The cover story for National‘s March 2008 edition will explore mandatory continuing professional development, or MCPD, which will be up and running in Canada less than a year from now. If you’re from England, Wales, Australia, or any of the 43 US states with MCLE regimes, it might surprise you to learn that no Canadian jurisdiction currently mandates ongoing professional development among its members. If you’re from Canada, it might surprise you to learn that a Canadian jurisdiction is going to do just that.
A little less than three months ago (November 7/07), the Law Society of British Columbia’s Lawyer Education Committee released what I expect will one day be seen as a landmark report on MCPD. Earlier this month, the law society accepted the committee’s recommendation for a limited CPD regime in B.C. starting in January 2009. Other provinces are talking about MCPD to a greater or lesser extent, including Manitoba, Ontario, Quebec and Nova Scotia, but none currently intends to go as far as B.C. is going. I recommend the final report, and its interim antecedent, for a thorough and impassioned exploration of the state of post-call legal education in Canada and worldwide.
For me, however, the landmark nature of the report doesn’t arise so much from the new mandatory status of CPD. One way or another, either through law society requirement or through outside intervention by the marketplace or the state, the days when lawyers could choose whether or not to upgrade their skills and knowledge are coming to an end. What’s really promising about the B.C. decision is the broad range of approved CPD activities.
Traditional CLE course offerings are there, of course. But the report emphasized that CPD is broader than CLE, and the approved activity list confirms this. The law society will, for the purposes of filling the 12 hours of required CPD, also accept the following:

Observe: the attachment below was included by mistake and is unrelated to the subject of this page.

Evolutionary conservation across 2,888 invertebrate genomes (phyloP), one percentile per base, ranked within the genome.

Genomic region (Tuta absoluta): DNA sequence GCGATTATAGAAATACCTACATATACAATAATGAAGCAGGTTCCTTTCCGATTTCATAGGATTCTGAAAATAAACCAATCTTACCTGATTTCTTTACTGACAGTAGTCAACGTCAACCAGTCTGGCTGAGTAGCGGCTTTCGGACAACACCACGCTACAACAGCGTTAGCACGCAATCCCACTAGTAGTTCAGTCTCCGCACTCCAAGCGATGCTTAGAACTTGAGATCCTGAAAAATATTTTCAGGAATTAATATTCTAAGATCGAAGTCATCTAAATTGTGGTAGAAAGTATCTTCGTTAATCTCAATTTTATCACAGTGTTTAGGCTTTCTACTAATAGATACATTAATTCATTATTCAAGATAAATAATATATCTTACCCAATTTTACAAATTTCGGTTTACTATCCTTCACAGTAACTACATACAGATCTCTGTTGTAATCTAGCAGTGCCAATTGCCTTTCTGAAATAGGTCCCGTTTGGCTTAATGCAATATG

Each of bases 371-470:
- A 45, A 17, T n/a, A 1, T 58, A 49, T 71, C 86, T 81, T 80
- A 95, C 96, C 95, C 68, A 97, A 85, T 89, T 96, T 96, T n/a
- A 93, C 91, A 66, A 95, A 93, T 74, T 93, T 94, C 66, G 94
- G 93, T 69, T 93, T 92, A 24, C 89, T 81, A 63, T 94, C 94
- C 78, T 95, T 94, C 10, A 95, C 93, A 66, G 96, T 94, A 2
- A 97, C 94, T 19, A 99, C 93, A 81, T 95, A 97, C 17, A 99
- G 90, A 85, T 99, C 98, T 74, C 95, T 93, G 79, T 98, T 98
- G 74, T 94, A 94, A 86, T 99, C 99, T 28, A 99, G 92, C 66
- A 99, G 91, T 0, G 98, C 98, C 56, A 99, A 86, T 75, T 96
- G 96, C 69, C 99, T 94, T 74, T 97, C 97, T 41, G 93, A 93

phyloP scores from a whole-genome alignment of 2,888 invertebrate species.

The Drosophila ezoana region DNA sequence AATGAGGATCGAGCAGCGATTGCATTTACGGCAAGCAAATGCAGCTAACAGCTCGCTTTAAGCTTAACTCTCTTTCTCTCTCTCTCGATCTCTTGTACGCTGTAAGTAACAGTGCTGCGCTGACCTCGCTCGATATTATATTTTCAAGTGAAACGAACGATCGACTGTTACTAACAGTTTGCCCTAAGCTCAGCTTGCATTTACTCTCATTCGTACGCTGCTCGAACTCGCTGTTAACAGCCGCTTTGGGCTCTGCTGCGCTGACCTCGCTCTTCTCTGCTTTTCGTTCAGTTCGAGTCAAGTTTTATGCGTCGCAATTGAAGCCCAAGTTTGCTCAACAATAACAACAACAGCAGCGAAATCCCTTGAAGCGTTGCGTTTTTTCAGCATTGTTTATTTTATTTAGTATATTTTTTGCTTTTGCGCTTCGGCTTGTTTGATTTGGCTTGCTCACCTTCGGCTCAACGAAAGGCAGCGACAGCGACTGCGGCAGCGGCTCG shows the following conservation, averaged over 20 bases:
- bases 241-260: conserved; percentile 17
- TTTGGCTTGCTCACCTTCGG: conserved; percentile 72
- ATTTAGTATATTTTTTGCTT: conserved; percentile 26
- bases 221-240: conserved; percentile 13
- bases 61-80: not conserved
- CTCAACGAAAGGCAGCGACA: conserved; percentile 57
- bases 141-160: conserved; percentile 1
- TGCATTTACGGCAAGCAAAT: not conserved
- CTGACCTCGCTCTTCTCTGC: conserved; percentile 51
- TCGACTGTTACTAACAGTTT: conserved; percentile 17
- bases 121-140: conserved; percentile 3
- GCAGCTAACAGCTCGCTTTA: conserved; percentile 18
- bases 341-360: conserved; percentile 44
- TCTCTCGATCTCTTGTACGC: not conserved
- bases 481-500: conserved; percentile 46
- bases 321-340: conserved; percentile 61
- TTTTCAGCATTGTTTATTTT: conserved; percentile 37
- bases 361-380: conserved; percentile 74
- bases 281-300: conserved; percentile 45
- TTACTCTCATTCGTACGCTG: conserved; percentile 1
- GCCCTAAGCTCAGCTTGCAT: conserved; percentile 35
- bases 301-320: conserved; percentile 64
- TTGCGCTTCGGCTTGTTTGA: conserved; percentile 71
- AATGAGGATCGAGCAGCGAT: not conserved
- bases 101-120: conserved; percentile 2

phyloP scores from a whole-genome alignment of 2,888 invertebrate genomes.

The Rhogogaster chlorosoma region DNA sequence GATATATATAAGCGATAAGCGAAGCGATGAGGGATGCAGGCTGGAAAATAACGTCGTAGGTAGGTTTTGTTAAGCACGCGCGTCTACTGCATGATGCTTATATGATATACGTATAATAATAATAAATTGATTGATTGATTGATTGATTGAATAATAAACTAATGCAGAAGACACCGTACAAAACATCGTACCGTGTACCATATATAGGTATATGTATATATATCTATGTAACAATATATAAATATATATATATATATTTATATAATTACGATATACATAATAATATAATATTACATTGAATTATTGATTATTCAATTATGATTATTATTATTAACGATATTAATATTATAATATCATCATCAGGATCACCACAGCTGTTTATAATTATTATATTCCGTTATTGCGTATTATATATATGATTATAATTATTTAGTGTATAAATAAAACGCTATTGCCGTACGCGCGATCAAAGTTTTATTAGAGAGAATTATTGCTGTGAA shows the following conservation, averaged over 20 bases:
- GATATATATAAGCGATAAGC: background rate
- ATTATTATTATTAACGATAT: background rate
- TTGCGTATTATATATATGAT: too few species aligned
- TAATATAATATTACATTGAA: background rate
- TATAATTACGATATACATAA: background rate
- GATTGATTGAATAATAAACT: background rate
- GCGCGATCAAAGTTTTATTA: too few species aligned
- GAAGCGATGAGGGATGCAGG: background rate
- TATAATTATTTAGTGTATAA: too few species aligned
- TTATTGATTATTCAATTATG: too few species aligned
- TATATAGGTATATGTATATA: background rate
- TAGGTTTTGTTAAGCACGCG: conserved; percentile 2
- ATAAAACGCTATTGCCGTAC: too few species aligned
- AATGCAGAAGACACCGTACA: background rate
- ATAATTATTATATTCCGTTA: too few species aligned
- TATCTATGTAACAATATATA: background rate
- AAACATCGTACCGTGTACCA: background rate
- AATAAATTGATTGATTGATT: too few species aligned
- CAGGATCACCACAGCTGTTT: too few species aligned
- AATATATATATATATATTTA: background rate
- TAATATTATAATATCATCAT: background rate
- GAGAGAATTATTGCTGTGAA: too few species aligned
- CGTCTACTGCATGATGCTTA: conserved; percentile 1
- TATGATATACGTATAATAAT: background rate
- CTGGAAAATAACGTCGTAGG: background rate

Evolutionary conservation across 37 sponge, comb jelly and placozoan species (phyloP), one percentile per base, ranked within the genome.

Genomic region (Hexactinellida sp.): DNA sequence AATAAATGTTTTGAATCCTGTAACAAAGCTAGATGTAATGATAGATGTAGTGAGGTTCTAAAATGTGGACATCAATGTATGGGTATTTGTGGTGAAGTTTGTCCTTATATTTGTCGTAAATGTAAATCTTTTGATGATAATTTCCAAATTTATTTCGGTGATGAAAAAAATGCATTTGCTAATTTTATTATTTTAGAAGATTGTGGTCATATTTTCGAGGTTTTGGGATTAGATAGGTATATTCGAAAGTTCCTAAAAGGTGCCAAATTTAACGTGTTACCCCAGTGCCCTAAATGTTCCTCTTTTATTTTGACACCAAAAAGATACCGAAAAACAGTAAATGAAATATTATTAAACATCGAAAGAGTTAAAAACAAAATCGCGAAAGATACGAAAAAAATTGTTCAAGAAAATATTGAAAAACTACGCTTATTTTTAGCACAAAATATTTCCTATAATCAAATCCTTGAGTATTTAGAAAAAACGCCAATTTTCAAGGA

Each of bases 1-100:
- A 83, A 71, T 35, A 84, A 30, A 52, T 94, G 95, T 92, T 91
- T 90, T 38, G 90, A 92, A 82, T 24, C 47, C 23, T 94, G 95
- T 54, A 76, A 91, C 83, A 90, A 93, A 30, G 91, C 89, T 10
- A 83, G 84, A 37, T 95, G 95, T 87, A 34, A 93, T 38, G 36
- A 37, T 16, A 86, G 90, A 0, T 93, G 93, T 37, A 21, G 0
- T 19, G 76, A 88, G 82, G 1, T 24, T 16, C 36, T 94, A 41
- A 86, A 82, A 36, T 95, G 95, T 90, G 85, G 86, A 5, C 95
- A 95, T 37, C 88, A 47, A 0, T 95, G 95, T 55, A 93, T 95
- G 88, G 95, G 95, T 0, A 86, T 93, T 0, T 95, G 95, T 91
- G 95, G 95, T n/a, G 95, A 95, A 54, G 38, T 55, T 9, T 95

• attendance at CBA section meetings,
• attendance at an education-related activity offered by a local or county bar association;
• participation in or teaching at a group education program offered by a lawyer’s firm, corporate legal department, or government agency;
• participation in a law-related study group of two or more persons; and,
• writing law books or articles relating to the study or practice of law for publication.
Not only that, but thanks to the advent of phone-delivered, videotaped and online CLE, access to courses is finally becoming practical for lawyers who live outside major urban centers or whose inflexible schedules don’t permit in-person attendance at these sessions. Before we know it, the traditional image of CLE — lawyers sitting stiffly in classroom seats, taking notes on a thick binder while a lecturer reads out a speech or a PowerPoint presentation — will, finally, become a relic of an earlier age.
I think we’re seeing a major shift here: the legitimized redefinition in this country of what constitutes effective and acceptable CPD activity for lawyers. The new approach is more sophisticated in its appreciation of how adults actually learn and more cognizant of the realities of lawyers’ lives. Starting in 2009, post-call learning for lawyers should become more accessible, collaborative, interactive, and nuanced — and, it says here, effective.